AURORA | There are still thousands of ballots to count in the two counties that cover the bulk of Aurora as a slate of conservative candidates maintain comfortable leads in the local city council race.
There were about 18,000 ballots left to count in Arapahoe County, which covers the majority of Aurora, as of Thursday morning, according to Luc Hatlestad, spokesperson for the county. There are thousands of additional “cure” ballots, or documents flagged for various issues, that voters still have the chance to rectify by Nov. 10, though it’s unclear precisely how many.
“(It’s) sort of a rolling quantity and hard to pin to a specific number,” Hatlestad wrote in an email.
Another data dump from Arapahoe County officials is expected to be published at about 4 p.m. today.
Across East Colfax Avenue in Adams County, as many as two thousand ballots will remain uncounted until next week to ensure anonymity for military and overseas ballots that continue to trickle in, according to Julie Jackson, spokesperson for the north Aurora county.
There are 500 ballots that will remain uncounted until next week, and another 1,500 cure ballots that could still be added to the totals if the various issues with those votes are remedied.
Officials in Adams County likely won’t update their vote totals until around 12 p.m. Nov. 11, Jackson said.
Officials in neither Adams County nor Arapahoe County were able to estimate how many outstanding ballots pertained to Aurora-specific races.
A spokesperson for Douglas County, which covers a tiny fraction of southeast Aurora, said there are still about 14,000 outstanding ballots in that jurisdiction as of Thursday afternoon, though only about 400 are believed to be from Aurora.
Elections officials in Douglas County are expected to update their vote totals at about 5 p.m. today.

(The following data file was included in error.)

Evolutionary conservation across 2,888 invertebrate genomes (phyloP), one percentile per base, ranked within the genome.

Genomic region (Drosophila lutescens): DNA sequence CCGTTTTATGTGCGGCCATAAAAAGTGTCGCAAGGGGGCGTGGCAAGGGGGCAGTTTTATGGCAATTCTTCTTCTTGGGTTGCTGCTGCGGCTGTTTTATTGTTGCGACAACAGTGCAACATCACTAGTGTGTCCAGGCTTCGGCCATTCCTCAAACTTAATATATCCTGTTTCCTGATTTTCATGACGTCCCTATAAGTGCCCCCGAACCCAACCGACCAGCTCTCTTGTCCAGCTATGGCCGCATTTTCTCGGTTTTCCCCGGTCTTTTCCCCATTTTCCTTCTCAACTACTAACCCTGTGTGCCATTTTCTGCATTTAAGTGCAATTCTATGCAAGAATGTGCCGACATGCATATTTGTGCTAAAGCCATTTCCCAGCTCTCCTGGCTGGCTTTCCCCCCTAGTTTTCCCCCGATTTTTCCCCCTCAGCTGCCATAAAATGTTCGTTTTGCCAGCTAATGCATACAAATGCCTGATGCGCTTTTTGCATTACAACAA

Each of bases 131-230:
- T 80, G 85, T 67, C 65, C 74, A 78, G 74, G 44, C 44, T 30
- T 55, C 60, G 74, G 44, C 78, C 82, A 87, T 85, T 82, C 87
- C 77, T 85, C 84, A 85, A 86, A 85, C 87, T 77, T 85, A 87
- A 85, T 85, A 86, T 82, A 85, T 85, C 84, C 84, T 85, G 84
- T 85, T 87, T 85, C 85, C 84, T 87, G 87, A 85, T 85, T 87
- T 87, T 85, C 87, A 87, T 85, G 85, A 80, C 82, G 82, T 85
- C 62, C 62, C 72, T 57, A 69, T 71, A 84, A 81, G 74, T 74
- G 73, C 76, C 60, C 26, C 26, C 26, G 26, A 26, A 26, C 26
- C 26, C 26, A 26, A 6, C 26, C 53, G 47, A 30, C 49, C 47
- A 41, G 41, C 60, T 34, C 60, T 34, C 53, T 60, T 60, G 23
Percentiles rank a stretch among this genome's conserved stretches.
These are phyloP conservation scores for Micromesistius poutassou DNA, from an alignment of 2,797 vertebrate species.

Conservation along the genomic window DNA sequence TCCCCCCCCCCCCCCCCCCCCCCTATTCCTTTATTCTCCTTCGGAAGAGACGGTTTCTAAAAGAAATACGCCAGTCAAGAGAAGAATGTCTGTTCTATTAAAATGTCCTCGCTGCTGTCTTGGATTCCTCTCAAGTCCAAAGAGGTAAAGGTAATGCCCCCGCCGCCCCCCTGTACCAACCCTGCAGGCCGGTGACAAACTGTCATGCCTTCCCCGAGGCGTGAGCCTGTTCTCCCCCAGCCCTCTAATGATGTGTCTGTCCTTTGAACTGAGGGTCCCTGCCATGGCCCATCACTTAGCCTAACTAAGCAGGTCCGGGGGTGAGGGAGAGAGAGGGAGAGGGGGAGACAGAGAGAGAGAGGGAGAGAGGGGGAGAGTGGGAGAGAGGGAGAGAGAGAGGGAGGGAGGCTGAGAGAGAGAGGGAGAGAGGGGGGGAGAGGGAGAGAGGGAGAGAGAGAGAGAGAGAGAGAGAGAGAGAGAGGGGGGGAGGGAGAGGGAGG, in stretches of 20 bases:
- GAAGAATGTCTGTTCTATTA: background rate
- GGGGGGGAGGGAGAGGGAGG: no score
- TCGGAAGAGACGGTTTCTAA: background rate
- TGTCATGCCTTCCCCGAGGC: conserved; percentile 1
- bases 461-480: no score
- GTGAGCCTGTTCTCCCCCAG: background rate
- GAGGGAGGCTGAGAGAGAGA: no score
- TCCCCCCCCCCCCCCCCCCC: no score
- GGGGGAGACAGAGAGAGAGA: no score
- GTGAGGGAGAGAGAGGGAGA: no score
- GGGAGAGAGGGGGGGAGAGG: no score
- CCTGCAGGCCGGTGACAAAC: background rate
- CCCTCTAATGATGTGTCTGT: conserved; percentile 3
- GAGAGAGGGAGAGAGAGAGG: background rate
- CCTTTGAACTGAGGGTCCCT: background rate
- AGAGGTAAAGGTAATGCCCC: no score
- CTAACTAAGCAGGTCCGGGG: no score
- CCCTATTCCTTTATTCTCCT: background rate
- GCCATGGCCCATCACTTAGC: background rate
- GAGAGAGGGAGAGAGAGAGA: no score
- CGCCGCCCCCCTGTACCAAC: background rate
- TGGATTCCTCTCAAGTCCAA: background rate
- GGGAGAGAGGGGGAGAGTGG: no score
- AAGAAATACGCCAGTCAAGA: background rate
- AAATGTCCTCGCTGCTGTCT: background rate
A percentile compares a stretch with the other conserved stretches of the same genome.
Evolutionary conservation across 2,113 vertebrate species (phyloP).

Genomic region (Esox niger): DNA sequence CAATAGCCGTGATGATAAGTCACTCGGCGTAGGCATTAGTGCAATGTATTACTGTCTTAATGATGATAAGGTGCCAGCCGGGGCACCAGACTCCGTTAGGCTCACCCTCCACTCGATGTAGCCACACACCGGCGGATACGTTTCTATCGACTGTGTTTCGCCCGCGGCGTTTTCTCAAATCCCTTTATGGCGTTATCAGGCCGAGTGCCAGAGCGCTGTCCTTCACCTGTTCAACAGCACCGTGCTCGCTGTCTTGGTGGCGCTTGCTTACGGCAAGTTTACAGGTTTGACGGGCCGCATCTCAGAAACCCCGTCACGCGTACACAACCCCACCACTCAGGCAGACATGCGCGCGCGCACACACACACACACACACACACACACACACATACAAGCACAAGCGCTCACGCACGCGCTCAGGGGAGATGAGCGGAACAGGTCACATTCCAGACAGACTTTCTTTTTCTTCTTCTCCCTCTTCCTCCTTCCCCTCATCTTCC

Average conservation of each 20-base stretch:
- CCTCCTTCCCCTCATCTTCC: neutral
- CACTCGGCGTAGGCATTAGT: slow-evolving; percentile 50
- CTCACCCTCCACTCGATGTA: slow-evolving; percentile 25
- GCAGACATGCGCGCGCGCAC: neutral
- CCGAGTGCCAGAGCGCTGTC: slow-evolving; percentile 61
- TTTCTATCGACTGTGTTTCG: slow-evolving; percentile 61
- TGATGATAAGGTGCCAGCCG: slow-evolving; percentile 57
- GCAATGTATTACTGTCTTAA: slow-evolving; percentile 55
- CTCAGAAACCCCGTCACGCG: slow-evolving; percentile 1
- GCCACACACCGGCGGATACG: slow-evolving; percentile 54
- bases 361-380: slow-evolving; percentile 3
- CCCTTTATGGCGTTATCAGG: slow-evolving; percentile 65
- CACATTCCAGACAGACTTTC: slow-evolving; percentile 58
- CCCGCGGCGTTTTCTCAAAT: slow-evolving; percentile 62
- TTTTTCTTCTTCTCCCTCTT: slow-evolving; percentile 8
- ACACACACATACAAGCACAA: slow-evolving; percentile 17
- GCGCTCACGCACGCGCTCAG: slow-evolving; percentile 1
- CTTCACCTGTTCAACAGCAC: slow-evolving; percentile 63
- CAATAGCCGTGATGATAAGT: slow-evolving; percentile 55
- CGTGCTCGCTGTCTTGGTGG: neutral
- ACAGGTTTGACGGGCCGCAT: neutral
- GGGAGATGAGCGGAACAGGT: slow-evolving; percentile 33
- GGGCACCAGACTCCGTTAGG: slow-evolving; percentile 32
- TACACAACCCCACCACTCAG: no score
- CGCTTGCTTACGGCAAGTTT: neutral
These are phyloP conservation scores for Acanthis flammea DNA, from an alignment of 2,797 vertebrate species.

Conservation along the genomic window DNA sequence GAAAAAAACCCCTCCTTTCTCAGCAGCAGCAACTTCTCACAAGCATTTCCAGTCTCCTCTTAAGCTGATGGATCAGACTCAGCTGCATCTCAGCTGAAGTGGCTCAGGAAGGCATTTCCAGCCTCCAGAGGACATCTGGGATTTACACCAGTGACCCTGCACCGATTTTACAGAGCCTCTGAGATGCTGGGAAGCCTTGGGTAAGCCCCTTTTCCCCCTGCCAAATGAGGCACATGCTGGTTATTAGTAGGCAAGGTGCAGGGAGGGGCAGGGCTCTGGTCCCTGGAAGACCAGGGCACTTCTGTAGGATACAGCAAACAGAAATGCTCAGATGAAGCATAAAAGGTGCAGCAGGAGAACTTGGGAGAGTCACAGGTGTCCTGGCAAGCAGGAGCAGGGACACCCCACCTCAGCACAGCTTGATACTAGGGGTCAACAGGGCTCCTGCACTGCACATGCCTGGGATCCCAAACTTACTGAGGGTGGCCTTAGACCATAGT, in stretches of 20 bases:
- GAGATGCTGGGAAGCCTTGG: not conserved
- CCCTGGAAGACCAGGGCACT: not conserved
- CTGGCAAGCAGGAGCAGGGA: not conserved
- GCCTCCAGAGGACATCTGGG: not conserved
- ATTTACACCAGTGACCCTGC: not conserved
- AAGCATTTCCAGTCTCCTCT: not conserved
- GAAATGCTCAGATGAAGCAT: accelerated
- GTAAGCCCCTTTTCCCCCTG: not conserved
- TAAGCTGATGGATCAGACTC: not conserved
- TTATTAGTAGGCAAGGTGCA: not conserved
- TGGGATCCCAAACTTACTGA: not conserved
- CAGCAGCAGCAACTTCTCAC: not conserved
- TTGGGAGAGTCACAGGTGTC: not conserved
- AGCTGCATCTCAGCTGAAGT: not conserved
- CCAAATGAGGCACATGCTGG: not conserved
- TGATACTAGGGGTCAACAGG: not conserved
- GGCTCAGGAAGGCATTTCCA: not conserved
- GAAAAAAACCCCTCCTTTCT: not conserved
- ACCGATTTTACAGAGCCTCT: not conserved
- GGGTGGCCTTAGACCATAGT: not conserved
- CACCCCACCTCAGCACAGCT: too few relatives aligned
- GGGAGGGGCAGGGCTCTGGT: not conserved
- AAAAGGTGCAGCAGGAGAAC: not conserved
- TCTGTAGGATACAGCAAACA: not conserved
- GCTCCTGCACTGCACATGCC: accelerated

Though Aurora city council elections are technically non-partisan, Republican candidates appear to have largely swept the ballot this Election Day. Ward I incumbent Crystal Murillo was the only progressive candidate to handily win a bid.
In Ward II, Steve Sundberg, a Republican bar and grill manager, beat out Bryan Linstrom, a Democratic civics teacher, and two other candidates to represent the northeastern district. In Ward III, Jono Scott seems to have beat out Ruben Medina and in the at-large race, two conservatives — Dustin Zvonek, who has deep ties to Colorado Republican politics, and Danielle Jurinsky, a small business owner and political newcomer — emerged from a crowded slate to victory.
The latest Colorado Secretary of State’s office shows that voter turnout, even by odd-numbered year standards, was relatively low. About 1.4 million Coloradans cast votes in mostly local elections, translating to roughly 35.6% turnout.
In relatively purple Arapahoe County, turnout now hovers around 36%, while roughly 31% of Adams County voters, historically more liberal, cast a ballot in 2021, figures show. In Douglas County, traditionally a conservative bastion, more than 40% of eligible residents cast a vote this year.
All vote totals will remain unverified until audits and canvas boards formally sign off on the results at the end of the month.